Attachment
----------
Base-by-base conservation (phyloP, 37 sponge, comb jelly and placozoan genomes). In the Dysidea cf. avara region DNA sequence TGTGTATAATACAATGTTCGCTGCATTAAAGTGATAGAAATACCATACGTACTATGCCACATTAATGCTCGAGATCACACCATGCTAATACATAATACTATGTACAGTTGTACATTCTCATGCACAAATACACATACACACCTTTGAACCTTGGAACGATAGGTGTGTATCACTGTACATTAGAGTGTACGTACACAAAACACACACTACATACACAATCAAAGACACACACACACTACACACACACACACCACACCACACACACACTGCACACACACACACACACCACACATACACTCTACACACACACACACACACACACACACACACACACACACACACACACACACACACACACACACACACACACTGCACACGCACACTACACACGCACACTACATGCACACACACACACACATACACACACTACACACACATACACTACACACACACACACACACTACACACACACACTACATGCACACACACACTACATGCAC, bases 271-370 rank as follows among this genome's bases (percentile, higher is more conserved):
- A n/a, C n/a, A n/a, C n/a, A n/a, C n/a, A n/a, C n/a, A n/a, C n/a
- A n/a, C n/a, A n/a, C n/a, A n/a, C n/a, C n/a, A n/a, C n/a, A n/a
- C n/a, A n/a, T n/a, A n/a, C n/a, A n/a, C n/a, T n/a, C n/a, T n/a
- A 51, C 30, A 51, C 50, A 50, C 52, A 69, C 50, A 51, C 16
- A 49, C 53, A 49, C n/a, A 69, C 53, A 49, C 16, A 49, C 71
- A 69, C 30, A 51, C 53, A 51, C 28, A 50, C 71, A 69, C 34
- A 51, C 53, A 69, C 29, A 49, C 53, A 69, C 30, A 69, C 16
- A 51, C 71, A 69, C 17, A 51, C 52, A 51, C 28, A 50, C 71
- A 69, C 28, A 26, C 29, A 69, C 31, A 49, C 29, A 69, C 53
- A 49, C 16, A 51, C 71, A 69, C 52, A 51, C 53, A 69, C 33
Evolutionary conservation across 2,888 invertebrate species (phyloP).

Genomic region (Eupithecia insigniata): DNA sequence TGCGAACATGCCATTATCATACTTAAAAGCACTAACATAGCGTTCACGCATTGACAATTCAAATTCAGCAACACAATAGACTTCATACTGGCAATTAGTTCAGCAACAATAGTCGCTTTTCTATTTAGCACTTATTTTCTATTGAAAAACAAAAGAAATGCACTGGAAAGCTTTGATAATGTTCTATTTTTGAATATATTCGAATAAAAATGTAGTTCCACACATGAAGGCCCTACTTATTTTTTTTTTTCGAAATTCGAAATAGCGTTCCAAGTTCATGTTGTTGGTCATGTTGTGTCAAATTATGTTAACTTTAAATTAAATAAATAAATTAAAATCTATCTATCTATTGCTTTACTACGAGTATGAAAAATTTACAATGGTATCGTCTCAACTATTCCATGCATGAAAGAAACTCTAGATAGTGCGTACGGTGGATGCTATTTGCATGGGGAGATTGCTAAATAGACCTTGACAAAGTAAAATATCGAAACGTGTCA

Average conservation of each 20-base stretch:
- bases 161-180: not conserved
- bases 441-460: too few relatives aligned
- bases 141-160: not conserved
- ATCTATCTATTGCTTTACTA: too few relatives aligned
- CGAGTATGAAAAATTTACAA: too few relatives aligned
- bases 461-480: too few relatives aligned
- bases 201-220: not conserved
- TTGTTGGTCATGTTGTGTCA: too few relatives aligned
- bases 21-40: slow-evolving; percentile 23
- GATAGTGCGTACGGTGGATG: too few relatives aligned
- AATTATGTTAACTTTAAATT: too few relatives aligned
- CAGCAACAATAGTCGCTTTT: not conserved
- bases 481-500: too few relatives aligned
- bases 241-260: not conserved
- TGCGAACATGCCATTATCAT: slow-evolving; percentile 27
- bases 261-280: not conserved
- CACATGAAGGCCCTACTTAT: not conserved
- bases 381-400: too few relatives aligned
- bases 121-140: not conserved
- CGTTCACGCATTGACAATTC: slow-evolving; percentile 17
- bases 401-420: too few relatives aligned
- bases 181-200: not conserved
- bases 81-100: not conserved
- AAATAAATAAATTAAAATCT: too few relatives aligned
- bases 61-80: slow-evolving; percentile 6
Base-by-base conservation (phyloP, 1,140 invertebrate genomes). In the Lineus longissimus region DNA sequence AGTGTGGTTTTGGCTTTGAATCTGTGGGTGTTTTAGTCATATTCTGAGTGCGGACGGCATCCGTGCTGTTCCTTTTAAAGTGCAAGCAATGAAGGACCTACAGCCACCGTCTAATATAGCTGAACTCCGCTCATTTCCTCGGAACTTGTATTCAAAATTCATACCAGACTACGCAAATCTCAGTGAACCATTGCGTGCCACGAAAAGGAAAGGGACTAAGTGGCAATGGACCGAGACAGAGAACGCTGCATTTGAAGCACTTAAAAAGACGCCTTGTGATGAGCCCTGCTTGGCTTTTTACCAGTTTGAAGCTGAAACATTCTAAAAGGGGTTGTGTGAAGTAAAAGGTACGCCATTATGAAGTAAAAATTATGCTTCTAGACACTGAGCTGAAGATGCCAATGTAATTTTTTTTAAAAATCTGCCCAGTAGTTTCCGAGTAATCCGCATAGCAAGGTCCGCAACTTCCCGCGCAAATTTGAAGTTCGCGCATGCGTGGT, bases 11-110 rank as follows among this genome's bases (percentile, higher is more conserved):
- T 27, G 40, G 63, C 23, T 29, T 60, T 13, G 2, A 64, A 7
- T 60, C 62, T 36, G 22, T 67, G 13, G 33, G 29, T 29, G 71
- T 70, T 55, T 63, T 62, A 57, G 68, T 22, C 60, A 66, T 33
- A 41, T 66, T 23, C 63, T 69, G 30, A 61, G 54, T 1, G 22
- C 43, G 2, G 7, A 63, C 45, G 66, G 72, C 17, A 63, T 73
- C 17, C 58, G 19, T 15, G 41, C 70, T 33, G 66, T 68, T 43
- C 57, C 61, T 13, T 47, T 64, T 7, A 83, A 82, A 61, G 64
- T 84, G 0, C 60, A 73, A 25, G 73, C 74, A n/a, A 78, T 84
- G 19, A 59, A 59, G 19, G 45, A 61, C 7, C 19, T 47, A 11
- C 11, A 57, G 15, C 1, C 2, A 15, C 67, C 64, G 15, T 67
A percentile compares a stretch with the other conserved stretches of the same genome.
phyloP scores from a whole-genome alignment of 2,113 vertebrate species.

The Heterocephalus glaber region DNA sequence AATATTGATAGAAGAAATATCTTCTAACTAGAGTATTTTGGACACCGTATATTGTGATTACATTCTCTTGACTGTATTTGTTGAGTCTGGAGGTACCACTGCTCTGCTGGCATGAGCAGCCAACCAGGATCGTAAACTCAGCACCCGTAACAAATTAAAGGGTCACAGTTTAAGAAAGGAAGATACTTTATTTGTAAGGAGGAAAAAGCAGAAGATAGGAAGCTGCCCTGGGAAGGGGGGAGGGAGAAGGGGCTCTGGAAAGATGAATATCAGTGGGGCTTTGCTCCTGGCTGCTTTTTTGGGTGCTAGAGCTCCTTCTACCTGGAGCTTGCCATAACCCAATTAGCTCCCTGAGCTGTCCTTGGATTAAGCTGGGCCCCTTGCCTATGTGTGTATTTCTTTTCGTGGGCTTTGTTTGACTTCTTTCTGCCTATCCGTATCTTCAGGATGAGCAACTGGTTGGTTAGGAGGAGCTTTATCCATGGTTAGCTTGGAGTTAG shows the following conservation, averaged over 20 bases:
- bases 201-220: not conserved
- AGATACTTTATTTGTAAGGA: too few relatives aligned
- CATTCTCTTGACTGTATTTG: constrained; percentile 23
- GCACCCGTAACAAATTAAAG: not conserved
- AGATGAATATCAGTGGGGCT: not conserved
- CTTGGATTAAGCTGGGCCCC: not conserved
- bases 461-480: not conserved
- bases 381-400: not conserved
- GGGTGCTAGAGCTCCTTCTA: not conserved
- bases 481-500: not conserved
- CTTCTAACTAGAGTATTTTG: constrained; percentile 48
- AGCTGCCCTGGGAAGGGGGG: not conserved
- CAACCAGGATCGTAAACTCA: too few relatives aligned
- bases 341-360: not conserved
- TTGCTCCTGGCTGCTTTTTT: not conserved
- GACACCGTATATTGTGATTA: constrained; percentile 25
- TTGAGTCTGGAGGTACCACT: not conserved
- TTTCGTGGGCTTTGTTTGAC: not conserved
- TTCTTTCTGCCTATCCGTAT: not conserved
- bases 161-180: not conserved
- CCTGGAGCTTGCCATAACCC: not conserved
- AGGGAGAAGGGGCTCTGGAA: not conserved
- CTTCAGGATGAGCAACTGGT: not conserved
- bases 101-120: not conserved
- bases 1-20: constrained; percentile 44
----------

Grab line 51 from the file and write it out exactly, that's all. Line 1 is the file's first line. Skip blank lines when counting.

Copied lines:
A percentile compares a stretch with the other conserved stretches of the same genome.